Conventional wisdom suggests that investors should find safe stocks to buy. Penny stocks and potential “triple-baggers” might be more exciting and a big win might provide a better story, but experts will tell you the smart play is to benefit from compounding returns in safe, stable stocks.
That general strategy is similar to that followed by Warren Buffett with Berkshire Hathaway Inc. (NYSE:BRK.A, NYSE:BRK.B), for instance. Buffett looks for “forever stocks,” with a portfolio that ranges from key parts of the industrial supply chain to consumer brands like The Coca-Cola Co (NYSE:KO) and Dairy Queen. Investors following that type of strategy — again, so the conventional wisdom goes — should benefit from lower volatility and larger returns over time.
Of course, there are a couple of problems with this advice.
The first is that choosing safe stocks to buy is much harder than Buffett himself has made it look. General Motors Company (NYSE:GM) was considered a “widows and orphans” stock for decades — and it went bankrupt in 2008. Investors in 1985 could have argued Dow Jones component companies Eastman Kodak Company (NYSE:KODK), GM, and Sears Holdings Corp (NASDAQ:SHLD) were among the safest plays in the market.
More recently, it simply seems much more difficult for any stock to be considered safe. Many of the world’s most valuable companies would seem to have significant downside risk. The increasing pace of technological advancements adds a new risk. And changing consumer preferences are undercutting long-held moats in that sector.
Increasingly, the idea of safe stocks seems like a relic. Investors have to be much more nimble, and much more focused, than ever before.
Safe Stocks Aren’t Safe Anymore
Generally speaking, a safe stock should have at least two key characteristics.
But what’s interesting at the moment is that a lot of the classic safe (or even defensive) stocks are struggling badly. On the consumer side, three of the biggest issues — Kraft Heinz Co (NASDAQ:KHC), Procter & Gamble Co (NYSE:PG) and Anheuser Busch InBev NV (ADR) (NYSE:BUD) — all trade at multi-year lows. Incredibly, over the last five years, all three stocks — three of the biggest consumer names in the world — have provided negative returns, even including dividends.
It’s not just consumer stocks, either. Health care stocks typically were safe stocks to buy. But drug makers like Pfizer Inc. (NYSE:PFE) and Merck & Co., Inc. (NYSE:MRK) remain below their peaks from the early 2000s. Valeant Pharmaceuticals Intl Inc (NYSE:VRX), Teva Pharmaceutical Industries Ltd ADR (ADR) (NYSE:TEVA) and Mallinckrodt plc (NYSE:MNK) have collapsed. Distributors Cardinal Health Inc (NYSE:CAH) and Owens & Minor, Inc. (NYSE:OMI) have cratered amid fears of competition from Amazon.com, Inc. (NASDAQ:AMZN).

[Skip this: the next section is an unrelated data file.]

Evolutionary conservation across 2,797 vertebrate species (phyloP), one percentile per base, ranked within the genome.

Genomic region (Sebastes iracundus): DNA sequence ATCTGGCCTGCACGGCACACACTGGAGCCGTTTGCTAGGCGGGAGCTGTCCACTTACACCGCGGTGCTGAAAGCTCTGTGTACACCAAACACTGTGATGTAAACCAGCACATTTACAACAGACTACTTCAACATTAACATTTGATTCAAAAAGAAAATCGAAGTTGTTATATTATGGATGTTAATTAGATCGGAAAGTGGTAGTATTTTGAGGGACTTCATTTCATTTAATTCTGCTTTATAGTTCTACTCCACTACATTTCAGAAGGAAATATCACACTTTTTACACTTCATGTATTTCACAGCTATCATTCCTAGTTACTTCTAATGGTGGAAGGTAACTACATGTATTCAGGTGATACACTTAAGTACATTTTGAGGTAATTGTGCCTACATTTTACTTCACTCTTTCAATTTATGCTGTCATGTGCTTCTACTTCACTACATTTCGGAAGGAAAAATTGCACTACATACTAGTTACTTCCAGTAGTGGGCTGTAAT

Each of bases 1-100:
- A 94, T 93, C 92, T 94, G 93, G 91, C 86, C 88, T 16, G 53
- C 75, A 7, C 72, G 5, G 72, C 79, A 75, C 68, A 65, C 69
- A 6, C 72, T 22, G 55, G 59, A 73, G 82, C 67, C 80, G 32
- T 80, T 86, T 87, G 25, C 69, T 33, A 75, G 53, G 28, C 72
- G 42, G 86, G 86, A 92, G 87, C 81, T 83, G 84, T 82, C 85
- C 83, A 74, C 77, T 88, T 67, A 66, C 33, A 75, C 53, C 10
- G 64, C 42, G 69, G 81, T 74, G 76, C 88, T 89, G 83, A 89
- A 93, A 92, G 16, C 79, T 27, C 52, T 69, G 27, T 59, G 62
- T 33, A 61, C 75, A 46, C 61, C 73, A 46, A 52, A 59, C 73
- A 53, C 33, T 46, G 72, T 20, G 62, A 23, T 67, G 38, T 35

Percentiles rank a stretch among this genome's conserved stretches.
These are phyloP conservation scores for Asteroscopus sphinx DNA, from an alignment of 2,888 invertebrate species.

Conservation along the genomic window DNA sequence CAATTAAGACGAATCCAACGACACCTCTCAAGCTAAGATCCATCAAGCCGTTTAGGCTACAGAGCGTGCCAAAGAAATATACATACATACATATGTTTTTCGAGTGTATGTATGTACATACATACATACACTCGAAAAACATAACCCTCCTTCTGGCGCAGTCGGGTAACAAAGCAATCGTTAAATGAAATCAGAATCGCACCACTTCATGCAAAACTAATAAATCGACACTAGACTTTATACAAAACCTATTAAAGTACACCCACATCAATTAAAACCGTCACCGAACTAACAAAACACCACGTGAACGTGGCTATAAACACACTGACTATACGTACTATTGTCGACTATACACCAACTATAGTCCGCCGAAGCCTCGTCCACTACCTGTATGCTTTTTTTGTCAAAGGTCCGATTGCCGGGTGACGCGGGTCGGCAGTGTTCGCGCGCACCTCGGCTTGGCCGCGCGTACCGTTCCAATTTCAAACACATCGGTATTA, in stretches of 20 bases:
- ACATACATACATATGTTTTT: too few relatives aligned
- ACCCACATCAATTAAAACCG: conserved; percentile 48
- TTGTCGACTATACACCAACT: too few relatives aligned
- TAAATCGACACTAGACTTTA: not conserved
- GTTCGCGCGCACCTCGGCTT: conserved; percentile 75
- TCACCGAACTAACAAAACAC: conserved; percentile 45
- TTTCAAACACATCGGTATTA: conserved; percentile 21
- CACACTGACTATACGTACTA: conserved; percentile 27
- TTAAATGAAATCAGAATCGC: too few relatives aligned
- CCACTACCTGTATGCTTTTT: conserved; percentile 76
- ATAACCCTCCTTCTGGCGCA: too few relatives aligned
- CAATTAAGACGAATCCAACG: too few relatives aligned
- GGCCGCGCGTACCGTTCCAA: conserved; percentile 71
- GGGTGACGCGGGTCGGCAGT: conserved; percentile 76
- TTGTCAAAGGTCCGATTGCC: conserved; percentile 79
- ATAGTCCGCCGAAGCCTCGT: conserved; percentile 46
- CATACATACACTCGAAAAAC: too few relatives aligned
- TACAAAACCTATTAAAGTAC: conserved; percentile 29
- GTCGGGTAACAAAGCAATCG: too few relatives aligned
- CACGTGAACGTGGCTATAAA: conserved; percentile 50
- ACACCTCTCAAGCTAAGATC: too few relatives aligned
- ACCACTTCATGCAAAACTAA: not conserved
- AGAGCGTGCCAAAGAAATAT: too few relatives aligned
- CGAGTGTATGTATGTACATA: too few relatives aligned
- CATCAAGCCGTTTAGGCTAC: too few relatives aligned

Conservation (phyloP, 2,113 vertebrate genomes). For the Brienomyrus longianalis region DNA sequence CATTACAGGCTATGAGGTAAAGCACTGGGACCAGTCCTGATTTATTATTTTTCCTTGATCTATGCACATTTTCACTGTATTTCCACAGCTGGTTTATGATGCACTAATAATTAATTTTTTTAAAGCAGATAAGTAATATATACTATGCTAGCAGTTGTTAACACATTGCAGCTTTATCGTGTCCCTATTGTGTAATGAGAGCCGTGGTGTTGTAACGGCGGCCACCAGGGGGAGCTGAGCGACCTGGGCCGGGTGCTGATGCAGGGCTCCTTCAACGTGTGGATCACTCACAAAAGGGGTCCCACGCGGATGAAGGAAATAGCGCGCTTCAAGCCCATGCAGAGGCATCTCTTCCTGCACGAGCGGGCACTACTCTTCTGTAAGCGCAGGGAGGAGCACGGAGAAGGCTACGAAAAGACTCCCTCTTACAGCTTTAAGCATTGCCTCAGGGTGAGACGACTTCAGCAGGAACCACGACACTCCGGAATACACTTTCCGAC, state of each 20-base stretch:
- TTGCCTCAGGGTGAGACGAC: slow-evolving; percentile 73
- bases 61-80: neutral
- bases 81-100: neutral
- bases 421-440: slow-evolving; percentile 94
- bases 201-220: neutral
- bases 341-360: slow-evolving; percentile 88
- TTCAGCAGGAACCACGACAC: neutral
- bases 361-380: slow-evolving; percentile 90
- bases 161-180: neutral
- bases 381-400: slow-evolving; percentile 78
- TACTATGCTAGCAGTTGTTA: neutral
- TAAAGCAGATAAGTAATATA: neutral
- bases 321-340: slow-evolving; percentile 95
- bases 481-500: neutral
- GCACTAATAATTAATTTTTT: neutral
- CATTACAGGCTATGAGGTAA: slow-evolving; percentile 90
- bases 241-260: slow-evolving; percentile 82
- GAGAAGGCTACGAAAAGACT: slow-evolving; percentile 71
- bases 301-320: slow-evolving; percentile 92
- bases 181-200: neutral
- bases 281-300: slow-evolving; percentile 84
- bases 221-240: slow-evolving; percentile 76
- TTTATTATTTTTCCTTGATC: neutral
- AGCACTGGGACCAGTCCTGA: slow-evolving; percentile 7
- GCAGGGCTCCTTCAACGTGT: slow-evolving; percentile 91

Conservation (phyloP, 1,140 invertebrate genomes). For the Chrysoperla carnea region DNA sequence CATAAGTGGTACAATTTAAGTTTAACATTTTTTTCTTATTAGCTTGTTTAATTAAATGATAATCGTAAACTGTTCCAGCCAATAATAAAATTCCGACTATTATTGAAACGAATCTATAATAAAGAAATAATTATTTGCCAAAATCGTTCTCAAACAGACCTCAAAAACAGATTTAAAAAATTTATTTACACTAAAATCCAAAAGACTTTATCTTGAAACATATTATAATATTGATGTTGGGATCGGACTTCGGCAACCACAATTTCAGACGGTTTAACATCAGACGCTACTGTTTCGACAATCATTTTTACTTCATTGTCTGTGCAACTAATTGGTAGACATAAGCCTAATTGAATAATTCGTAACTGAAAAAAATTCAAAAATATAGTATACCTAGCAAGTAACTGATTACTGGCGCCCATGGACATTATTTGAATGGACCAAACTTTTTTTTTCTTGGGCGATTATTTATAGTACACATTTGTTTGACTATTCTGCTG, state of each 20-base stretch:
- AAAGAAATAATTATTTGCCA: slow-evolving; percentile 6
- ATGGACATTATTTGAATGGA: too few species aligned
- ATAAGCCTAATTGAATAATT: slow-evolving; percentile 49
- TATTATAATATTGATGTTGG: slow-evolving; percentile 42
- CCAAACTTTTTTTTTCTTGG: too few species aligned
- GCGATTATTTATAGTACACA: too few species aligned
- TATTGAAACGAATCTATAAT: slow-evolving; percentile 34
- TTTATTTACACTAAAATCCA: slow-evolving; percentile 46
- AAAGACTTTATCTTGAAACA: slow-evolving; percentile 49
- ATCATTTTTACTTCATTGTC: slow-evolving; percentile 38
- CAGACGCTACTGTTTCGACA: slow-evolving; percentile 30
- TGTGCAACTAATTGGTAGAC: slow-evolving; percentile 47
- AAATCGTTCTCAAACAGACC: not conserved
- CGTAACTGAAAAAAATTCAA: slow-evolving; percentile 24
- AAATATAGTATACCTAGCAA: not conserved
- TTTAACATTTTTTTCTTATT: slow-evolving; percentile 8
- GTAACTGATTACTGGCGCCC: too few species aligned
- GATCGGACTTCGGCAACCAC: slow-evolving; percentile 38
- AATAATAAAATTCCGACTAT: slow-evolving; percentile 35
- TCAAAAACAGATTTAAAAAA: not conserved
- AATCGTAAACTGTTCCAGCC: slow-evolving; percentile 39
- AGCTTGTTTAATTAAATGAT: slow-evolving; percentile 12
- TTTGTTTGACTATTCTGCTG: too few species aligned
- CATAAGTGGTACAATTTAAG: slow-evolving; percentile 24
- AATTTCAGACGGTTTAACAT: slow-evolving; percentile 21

Diversified energy plays like Exxon Mobil Corporation (NYSE:XOM) and Chevron Corporation (NYSE:CVX) have been rangebound. AT&T Inc. (NYSE:T), an original “widows and orphans” stock, has returned 3% a year (including dividends) over the past decade.
These are all the types of plays normally considered safe stocks to buy. There should always be demand for pharmaceuticals, for gasoline, for laundry detergent, and for beer. Yet, as consumers crave smaller, independent brands, as technology pressures distributors and as regulators pressure drugmakers, the bastions of safety in the market seem to only shrink.
Are There Safe Stocks to Buy Left?
As a result, investors need to adapt. Buy-and-hold investing very well may be dead — or at least on life support. The largest stocks in the market have very real concerns. Facebook Inc (NASDAQ:FB) could dominate the internet for decades — or it could, at some point, become the next Myspace. AMZN has a sky-high valuation. What happens to Alphabet Inc (NASDAQ:GOOGL) if apps, not search, become the gateway to the Internet? How does Apple Inc. (NASDAQ:AAPL) fare if smartphones last longer — and do more?
The world is changing — and it’s changing fast. And that means, more than ever, an investor can’t look backward and simply buy a company that used to grow. Yes, Procter & Gamble has been around for 181 years. But PG stock has been a poor investment for five years and, without a major change going forward, PG stock may continue to underperform.
The answer to the struggles of traditionally safe stocks isn’t necessarily to take on risk or to pivot to high-flying tech stocks. But investors need to have clear, detailed reasons behind their investments if they’re going to pick stocks to buy.
KHC stock, for instance, looks attractive. There’s a case to be made for BUD as well — and even for PG stock, as bearish as I’ve been on that stock.
But those cases have to be more than just “these are good companies that have been around a long time”. That case was never as strong as the experts argued it was. In this day and age, no stock is truly safe — and investors need to keep that in mind.
As of this writing, Vince Martin has no positions in any securities mentioned.